when it folds, like a fresh Triscuit. Eighty percent of the bound volumes in
America's research libraries were printed after 1850. That makes four out of
every five Cornell library books acidic time bombs, ticking toward self-
"That deterioration is greatly accelerated by poor environment,"
adds Dean. "Food putrefies at high temperature and high levels of relative
humidity, and so does everything else-and very quickly. For example, for every
increase of ten degrees Fahrenheit over normal room temperature, the life of
paper is shortened by a factor of five."
Heat, humidity, air pollution and exposure to light all hasten the
embrittlement of books printed on acidic paper. High levels of nitric oxide and
sulfur dioxide (the chemical precursors of nitric and sulfuric acids) in the air
of our major cities may explain the higher proportion of brittle volumes in
urban research libraries. But even in clean, rural Ithaca, environmental
conditions are seldom ideal. The bursting of water pipes in winter has become as
predictable as the flight of geese in the fall. Last winter, broken pipes in
Martha van Rensselaer Hall and Carpenter Hall's Engineering Library brought
preservation and conservation staffers out of their homes for emergency drying
work, fanning wet books on drying racks before mold could begin to grow.
Unlike museum storage rooms, libraries need to be as comfortable for patrons
as they are for books and paper. "Mann Library is very hot and dry in the
winter, and humid in the summer. Olin is muggy year-round-we have a problem with
condensation on the windows," laments Book Conservator Peter Verheyen.
"If we wanted to create ideal conditions for the collections, we'd suck out
all the air, turn down the thermostat, turn off the lights and lock it up. But
that's not our mission."
Books from warm, humid parts of the world are particularly vulnerable, as
conservators discovered when they reviewed the Echols collection, Cornell's
outstanding and recently conserved collection of Southeast Asian books.
"When we surveyed material printed in Vietnam, we found the paper to be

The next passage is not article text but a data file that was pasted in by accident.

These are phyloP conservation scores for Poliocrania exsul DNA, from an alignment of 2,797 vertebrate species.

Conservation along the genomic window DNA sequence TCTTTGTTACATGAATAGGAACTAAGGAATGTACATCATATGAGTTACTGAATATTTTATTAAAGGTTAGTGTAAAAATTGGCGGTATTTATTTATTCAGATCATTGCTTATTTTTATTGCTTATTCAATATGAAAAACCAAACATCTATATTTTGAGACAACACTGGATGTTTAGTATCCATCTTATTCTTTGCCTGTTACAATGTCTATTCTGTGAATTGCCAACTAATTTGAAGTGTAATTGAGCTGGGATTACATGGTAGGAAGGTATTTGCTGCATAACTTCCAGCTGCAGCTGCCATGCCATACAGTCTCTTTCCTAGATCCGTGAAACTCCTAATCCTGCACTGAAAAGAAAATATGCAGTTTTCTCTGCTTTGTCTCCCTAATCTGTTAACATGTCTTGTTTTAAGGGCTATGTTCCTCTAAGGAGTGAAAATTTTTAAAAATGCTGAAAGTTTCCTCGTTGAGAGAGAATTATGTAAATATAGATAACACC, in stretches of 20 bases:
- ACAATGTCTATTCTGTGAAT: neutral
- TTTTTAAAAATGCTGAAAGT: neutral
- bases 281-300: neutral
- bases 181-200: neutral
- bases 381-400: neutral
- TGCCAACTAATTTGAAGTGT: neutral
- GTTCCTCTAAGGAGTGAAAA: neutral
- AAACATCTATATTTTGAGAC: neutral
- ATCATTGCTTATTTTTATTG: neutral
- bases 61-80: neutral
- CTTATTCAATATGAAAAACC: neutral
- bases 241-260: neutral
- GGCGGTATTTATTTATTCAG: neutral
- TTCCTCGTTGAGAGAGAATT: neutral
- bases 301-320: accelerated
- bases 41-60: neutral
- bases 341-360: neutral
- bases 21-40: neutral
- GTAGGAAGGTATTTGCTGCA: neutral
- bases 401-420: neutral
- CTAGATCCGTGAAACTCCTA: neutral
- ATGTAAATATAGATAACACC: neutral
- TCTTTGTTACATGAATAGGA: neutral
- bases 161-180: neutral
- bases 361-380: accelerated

extremely deteriorated," Dean recalls. "The paper was very, very
brittle. Some was printed as late as 1972, but it would fall into dust when just
turning the page."
Not all paper is acidic. Some paper makers make paper with an alkaline
reserve. By definition, anything that a chemist would call "acidic"
has a pH below seven (the value assigned to a neutral solution). Alkaline
chemicals (also called bases) buffer acids, neutralizing their ability to
corrode cellulose. An alkaline paper, with a pH over seven, has enough buffering
reserves to fight off environmental acidity for centuries.
Believe it or not, alkaline paper costs no more to produce than acid paper.
"Unfortunately, most paper manufacturers would have to spend considerable
amounts of money to retool their plants," Dean explains. "When only 2
percent of their output is for books, they have little economic incentive."
A scarce few publishers, notably university presses (Cornell University Press
included), print on alkaline paper-look for the infinity symbol [show one] on
the copyright page.
Even for Cornell's Department of Preservation and Conservation, one of the
biggest and most comprehensive in the world, the task of saving the university
collections from the acid paper holocaust seems almost hopeless. As of June 30,
1994, 5,697,525 books could be found in Cornell's 19 libraries or in nearby
storage facilities, along with 211,872 maps and 53,526 cubic feet of
manuscripts. Add non-paper materials, and that's a library shelf more than 167
Like field doctors at war, Cornell conservators practice triage, sorting
patients and allocating treatments to items most in need of care. With limited
resources and over a million brittle patients, who gets attention first? Dean